Turnaround Of China’s Property Sector?

Turnaround Of China’s Property Sector?

For the fourth consecutive week, the global equities market continued to rise. The index finished higher (+0.97%) amid a shortened trading session as sentiment remained positive, driven by the consensus of the Fed pausing rate hikes in the next meeting on 12-13 December. Driving the rise of the global equities market were the European and the Chinese markets which rose by 1.48% and 1.28% respectively. The US markets increased by 1.04%, a slower rate because of a flat MoM PMI of 50.7. As risk-on sentiment continues, the global fixed-income market increased by 0.17% because of massive inflows into corporate bonds and the treasury markets. Market participants believe interest rates have peaked and no material rate hikes will occur. The US 10-year yield rose 6bps to 4.47%.

Figure 1: Major Indices Performance

image Source: Bloomberg

Topic in focus – Some Relief For China’s Property Sector

Chinese leaders are making their most forceful push yet to end the nation’s property crisis, ramping up pressures on banks to plug an estimated $446b shortfall in funding needed to stabilize the industry and deliver millions of unfinished apartments. Policymakers are in the midst of finalizing a draft list of 50 developers eligible for financial support and indicating a pivot by Beijing to help some of the most distressed builders. Meanwhile, the country’s top law-making body said banks should increase funding for developers to reduce the risk of additional defaults and ensure housing projects get finished. This new policy would slow the pace at which the property sector winds down, but it would not turn the market around, in our opinion. A painful adjustment is inevitable. That said, the current speed is untenable. It risks bringing down even top developers causing severe disruptions to the economy and financial system.

We think the reported measures will help constrain the downturn and keep its pace manageable. Ensuring financing for a broader range of developers – public and private – will reduce the odds of a systemic meltdown. Sending the message that the government won't allow the problems to metastasize is also important.

Regulators are reported to be prepping a so-called whitelist of 50 public and private developers to help guide financial institutions as they weigh support for the industry via bank loans, debt, and equity financing. This would expand the prior list of systemically important state-backed firms. The new plan would also add to a raft of recent support measures for the property sector, including mortgage rate cuts for homebuyers, down payment reductions, income tax rebates and a push for urban infrastructure upgrades and affordable housing.

The financial pressures on developers have become intense. Bloomberg estimates firms in the sector need 18.9t yuan (15% of GDP) in 2023 to fill a liquidity shortfall, including short-term liabilities and funds needed to finish pre-sold homes. Next year is likely to see a funding gap of a similar size.

Figure 2: Developers Funding Remains Stressed


Developers are struggling to bring in funds because housing sales continue to disappoint. Both housing demand and supply continue to contract from last year’s depressed levels – despite government efforts to put a floor under the market. The fundamentals behind the housing market have changed – and this fact has sunk in with ordinary home buyers. A shrinking population and slowing urbanization mean that the market must shrink, and prices will likely fall too. Bloomberg estimates that property construction must fall by 30% between 2021-2026 to bring supply in line with demand. A slow economic recovery and a general lack of confidence add to the headwinds.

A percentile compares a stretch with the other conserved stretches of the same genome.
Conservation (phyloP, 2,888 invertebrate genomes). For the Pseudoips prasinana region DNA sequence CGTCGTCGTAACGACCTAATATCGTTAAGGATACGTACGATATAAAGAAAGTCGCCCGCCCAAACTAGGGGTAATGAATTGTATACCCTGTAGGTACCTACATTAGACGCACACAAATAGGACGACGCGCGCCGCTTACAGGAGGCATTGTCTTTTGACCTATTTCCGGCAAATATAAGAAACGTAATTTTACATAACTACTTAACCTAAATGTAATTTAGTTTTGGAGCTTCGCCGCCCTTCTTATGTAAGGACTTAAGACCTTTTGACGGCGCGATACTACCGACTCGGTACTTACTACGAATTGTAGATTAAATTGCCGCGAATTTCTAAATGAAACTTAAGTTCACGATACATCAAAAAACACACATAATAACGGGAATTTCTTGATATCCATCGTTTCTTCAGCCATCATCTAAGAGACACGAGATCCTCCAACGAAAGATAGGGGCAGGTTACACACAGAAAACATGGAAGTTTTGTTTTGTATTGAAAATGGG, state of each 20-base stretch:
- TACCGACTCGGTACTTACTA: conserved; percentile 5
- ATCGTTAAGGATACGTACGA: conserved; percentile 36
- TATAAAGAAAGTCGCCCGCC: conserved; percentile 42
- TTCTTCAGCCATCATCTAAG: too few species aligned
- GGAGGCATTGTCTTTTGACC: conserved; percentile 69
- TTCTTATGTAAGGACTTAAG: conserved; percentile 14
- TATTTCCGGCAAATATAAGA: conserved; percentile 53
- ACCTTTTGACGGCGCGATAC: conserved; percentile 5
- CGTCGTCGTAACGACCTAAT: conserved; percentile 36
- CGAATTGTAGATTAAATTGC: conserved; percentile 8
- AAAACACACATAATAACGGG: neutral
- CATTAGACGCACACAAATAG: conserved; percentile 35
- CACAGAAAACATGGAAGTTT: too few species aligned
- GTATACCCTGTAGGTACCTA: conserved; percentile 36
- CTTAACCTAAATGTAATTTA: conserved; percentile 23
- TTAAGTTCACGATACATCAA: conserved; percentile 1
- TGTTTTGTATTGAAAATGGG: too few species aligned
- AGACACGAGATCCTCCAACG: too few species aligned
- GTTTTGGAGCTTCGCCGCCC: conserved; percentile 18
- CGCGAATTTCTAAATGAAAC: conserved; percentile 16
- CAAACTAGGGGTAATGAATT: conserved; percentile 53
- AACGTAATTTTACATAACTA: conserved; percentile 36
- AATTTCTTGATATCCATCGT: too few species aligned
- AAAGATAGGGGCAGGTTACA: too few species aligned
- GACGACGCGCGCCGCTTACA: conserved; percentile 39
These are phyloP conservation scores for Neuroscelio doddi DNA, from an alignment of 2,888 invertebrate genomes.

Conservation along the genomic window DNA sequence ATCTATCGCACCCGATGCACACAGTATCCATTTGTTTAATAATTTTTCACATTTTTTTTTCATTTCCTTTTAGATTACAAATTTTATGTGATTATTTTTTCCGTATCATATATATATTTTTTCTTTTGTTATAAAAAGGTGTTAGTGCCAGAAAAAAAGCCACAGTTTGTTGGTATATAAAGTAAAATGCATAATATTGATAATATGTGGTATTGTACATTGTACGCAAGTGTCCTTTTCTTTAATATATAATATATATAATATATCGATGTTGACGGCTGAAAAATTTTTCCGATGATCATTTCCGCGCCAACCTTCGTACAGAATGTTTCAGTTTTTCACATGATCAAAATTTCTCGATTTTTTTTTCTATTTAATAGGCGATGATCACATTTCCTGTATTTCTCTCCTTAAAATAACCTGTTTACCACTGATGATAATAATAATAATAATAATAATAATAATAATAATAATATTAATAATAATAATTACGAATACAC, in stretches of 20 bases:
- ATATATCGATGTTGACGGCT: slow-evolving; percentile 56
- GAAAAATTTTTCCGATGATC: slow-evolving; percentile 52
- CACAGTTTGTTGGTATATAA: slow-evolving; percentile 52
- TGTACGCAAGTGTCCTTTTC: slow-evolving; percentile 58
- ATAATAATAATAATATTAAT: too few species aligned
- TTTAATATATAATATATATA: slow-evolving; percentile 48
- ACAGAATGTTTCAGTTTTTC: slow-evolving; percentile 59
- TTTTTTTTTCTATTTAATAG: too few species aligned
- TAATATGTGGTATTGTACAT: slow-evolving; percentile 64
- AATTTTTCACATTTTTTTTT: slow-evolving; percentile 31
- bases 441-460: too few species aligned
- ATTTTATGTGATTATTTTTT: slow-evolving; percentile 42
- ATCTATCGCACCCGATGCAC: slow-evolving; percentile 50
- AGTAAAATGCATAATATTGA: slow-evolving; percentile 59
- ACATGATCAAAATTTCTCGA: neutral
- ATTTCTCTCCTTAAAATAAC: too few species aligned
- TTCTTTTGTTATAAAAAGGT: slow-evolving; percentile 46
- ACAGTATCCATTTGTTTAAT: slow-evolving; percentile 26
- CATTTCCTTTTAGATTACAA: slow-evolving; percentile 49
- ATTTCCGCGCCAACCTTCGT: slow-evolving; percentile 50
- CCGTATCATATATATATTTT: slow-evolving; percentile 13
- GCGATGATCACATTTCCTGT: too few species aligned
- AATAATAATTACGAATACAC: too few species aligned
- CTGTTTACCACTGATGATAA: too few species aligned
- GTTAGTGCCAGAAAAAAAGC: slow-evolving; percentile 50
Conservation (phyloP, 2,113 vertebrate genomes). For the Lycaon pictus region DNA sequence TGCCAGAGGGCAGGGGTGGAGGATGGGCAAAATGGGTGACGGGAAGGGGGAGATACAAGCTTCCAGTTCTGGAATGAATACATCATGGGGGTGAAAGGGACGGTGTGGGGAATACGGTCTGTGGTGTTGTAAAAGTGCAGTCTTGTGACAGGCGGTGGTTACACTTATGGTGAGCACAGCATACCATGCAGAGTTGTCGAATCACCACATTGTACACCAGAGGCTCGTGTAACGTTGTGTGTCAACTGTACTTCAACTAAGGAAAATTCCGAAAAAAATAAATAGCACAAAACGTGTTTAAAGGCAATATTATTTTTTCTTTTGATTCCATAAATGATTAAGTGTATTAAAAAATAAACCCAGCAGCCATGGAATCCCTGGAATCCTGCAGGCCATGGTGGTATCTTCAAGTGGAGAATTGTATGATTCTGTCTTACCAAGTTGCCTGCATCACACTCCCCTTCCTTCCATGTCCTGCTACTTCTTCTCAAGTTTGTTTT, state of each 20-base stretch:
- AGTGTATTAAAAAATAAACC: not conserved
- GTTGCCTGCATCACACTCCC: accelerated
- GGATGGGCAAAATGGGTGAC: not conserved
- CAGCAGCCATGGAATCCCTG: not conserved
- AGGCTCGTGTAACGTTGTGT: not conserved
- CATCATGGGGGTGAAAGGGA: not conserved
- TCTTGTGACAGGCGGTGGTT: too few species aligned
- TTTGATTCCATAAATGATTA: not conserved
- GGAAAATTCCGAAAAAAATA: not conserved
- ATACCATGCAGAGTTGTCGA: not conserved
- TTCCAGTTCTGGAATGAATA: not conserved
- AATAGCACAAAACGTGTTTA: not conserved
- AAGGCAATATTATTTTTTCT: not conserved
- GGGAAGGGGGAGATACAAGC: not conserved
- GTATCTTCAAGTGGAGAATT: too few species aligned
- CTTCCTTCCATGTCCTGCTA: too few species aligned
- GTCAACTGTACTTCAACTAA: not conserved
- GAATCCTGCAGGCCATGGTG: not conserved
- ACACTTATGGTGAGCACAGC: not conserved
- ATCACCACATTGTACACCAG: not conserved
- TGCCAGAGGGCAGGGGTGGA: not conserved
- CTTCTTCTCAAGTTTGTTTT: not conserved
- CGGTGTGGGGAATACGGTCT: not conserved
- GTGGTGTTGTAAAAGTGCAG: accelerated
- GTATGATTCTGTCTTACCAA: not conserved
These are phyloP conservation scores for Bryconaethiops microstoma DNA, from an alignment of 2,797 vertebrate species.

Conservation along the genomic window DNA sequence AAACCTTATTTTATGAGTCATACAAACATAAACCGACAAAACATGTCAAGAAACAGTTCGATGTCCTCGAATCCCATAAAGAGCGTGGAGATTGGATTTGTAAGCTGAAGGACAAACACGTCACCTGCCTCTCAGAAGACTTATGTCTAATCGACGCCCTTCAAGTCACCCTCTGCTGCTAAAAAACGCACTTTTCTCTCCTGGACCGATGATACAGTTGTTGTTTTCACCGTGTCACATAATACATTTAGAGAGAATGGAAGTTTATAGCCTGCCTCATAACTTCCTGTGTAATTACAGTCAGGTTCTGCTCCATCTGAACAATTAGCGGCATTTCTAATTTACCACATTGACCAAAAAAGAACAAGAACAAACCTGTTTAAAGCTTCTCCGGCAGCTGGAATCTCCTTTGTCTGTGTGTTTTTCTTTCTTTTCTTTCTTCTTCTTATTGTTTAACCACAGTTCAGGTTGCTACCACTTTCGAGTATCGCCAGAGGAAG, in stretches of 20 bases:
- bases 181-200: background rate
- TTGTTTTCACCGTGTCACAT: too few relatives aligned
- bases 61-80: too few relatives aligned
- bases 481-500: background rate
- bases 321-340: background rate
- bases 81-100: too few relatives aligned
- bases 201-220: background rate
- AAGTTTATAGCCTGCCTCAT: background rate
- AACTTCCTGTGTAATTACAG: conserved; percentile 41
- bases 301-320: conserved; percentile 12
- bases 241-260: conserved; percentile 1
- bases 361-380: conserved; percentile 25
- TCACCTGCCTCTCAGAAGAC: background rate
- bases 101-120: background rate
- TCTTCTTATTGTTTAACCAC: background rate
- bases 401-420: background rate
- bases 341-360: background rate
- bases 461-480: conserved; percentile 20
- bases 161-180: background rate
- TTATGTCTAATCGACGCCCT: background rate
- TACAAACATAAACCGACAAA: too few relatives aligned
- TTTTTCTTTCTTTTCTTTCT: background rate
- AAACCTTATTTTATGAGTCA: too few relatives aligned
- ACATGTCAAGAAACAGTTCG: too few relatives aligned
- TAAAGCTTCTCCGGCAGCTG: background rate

Without official support, debt defaults and slow construction progress will continue. It is clear that the government would like to wean the economy from its dependence on housing. But it does not want the adjustment to happen too quickly.

China’s government property measures also have a social and political dimension. They are designed to ensure the delivery of homes – a key policy objective for maintaining social stability. Many residential projects have been delayed or even halted since the 2H21, as more developers have fallen into financial distress. This led to boycotts of mortgage payments on pre-purchased homes in mid-2022, which alerted the government to the threat to social stability. Since then, home delivery has become a policy priority.

Figure 3: Housing Inventory


Furthermore, the $56t banking industry has been battling shrinking margins and rising bad loans since they were drafted by authorities to backstop the economy and prevent risk spillover from the sluggish property sector. Authorities have guided banks to trim deposit rates three times over the past year to ease their margins pressure and slashed banks’ reserve requirements twice this year to boost their lending capacity. Increasing funding would ease “panicked expectations” of households, said members of the standing committee of the National People's Congress. The comments, by members who have nominal oversight of the central bank under the guidance of the Communist Party’s leadership, add pressure on the PBOC to do more to support the property sector.

Figure 4: Property Developers’ Leverage


A Bloomberg index of Hong Kong-listed Chinese banks tumbled as much as 18% this year from a high in May, while the big four state banks remain near record low valuations of about 0.4x book value. Although valuations are cheap, we would remain cautious and selective in both the property and banking sectors.


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